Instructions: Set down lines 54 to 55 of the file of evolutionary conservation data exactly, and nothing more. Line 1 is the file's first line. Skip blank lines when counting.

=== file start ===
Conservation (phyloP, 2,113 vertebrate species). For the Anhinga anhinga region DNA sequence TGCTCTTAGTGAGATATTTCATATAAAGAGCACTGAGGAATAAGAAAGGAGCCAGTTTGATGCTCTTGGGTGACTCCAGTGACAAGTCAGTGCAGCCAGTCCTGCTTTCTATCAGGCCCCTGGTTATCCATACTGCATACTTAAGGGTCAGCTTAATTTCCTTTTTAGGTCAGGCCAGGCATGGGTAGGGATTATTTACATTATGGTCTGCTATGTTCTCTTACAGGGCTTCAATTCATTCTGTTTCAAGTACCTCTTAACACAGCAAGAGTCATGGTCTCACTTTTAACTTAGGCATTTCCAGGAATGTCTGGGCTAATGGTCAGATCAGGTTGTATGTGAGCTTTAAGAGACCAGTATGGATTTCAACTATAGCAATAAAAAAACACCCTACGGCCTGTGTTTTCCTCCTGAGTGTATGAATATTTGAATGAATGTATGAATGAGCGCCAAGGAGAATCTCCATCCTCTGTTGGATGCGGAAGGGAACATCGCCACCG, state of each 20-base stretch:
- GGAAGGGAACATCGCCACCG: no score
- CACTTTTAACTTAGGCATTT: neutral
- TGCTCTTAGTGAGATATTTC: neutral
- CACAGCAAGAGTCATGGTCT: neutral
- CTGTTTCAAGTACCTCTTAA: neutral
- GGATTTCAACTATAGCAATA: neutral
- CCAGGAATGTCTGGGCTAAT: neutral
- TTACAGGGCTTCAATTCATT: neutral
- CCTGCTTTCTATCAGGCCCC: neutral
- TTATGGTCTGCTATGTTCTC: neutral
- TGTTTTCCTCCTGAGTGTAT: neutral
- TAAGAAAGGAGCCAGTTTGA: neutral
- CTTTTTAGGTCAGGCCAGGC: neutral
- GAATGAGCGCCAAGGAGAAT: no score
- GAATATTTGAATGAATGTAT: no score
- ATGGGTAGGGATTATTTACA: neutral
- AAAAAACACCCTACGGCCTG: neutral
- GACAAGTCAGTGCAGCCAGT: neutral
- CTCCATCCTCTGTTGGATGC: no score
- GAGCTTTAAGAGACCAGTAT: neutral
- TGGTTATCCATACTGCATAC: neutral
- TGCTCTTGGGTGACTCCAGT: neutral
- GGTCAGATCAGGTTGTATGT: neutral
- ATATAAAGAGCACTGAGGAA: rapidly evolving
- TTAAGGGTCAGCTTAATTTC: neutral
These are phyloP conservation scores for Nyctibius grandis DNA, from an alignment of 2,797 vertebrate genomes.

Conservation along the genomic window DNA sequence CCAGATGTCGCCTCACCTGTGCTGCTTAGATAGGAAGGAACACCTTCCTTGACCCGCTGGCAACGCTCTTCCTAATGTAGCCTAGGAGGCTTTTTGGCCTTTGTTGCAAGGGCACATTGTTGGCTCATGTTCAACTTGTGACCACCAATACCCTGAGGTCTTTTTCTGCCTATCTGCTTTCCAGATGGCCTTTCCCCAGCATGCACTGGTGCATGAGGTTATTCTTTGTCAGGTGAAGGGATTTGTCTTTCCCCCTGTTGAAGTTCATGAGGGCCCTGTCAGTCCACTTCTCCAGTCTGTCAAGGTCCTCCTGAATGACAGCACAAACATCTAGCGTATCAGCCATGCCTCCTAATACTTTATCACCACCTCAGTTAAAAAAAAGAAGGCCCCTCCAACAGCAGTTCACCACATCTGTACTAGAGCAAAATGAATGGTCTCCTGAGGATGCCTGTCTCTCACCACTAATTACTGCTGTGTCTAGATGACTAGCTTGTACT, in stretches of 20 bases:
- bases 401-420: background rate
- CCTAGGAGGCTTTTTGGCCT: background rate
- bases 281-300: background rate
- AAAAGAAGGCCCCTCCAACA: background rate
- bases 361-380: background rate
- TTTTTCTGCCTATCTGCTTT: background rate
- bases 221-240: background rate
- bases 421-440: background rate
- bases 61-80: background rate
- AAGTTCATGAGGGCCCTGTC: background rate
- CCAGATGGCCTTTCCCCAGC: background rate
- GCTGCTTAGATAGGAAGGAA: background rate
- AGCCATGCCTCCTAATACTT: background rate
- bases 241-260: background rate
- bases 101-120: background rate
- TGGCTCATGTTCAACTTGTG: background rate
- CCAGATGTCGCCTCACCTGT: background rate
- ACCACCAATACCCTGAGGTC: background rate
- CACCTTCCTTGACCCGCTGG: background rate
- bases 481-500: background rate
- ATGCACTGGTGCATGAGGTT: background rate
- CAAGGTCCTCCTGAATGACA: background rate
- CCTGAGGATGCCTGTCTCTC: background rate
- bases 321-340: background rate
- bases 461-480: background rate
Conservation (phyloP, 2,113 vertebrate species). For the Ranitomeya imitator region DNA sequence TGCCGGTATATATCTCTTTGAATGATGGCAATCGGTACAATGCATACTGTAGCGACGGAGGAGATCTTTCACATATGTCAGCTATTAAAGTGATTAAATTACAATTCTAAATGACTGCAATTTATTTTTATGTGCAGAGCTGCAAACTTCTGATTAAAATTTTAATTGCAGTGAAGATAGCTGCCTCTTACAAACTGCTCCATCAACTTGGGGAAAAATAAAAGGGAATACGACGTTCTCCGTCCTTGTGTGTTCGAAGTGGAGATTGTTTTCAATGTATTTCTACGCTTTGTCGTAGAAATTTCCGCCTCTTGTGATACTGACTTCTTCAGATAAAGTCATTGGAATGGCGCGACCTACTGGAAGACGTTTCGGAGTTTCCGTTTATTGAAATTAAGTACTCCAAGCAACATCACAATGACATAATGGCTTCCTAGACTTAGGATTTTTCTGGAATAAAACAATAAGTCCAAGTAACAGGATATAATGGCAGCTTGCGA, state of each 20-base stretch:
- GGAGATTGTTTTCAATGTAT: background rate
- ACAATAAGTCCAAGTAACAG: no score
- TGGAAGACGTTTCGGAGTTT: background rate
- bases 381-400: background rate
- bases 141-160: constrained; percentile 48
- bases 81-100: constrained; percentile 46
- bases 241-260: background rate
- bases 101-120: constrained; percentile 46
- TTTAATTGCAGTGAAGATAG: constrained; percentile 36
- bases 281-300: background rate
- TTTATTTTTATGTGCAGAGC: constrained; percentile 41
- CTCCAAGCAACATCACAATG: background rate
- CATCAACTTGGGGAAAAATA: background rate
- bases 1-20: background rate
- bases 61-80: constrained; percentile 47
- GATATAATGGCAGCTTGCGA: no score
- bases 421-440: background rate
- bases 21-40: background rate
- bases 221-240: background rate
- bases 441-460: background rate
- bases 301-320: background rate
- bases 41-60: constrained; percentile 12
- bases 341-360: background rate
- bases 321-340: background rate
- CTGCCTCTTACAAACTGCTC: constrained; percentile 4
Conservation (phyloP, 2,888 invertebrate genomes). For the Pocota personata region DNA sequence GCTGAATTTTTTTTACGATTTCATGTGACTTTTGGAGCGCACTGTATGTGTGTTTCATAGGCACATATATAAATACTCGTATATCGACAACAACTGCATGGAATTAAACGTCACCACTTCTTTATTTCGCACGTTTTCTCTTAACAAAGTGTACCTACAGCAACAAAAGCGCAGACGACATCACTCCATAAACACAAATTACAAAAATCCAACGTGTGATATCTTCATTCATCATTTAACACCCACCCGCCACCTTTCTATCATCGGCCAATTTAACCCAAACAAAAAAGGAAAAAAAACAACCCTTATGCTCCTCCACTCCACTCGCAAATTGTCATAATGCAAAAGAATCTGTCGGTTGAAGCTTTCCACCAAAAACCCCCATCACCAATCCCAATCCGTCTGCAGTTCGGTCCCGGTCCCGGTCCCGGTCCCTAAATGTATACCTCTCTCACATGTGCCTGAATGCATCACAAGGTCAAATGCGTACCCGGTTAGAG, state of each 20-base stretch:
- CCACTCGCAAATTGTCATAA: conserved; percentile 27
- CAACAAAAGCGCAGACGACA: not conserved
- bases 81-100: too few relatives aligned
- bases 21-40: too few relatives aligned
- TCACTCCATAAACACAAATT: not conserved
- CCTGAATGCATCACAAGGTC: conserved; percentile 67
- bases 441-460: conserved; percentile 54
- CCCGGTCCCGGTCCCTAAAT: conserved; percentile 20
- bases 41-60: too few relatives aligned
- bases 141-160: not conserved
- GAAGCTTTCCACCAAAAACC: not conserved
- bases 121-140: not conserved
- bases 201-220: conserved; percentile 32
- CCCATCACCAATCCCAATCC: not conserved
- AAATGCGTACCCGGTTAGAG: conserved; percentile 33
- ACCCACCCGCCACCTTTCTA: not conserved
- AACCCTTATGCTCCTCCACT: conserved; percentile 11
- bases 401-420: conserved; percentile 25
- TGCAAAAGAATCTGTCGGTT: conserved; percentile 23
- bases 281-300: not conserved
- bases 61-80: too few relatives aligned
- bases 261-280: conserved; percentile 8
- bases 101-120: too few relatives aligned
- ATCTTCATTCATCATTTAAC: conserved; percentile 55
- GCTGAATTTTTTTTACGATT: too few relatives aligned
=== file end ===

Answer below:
Conservation (phyloP, 2,113 vertebrate species). For the Ranitomeya imitator region DNA sequence TGCCGGTATATATCTCTTTGAATGATGGCAATCGGTACAATGCATACTGTAGCGACGGAGGAGATCTTTCACATATGTCAGCTATTAAAGTGATTAAATTACAATTCTAAATGACTGCAATTTATTTTTATGTGCAGAGCTGCAAACTTCTGATTAAAATTTTAATTGCAGTGAAGATAGCTGCCTCTTACAAACTGCTCCATCAACTTGGGGAAAAATAAAAGGGAATACGACGTTCTCCGTCCTTGTGTGTTCGAAGTGGAGATTGTTTTCAATGTATTTCTACGCTTTGTCGTAGAAATTTCCGCCTCTTGTGATACTGACTTCTTCAGATAAAGTCATTGGAATGGCGCGACCTACTGGAAGACGTTTCGGAGTTTCCGTTTATTGAAATTAAGTACTCCAAGCAACATCACAATGACATAATGGCTTCCTAGACTTAGGATTTTTCTGGAATAAAACAATAAGTCCAAGTAACAGGATATAATGGCAGCTTGCGA, state of each 20-base stretch:
- GGAGATTGTTTTCAATGTAT: background rate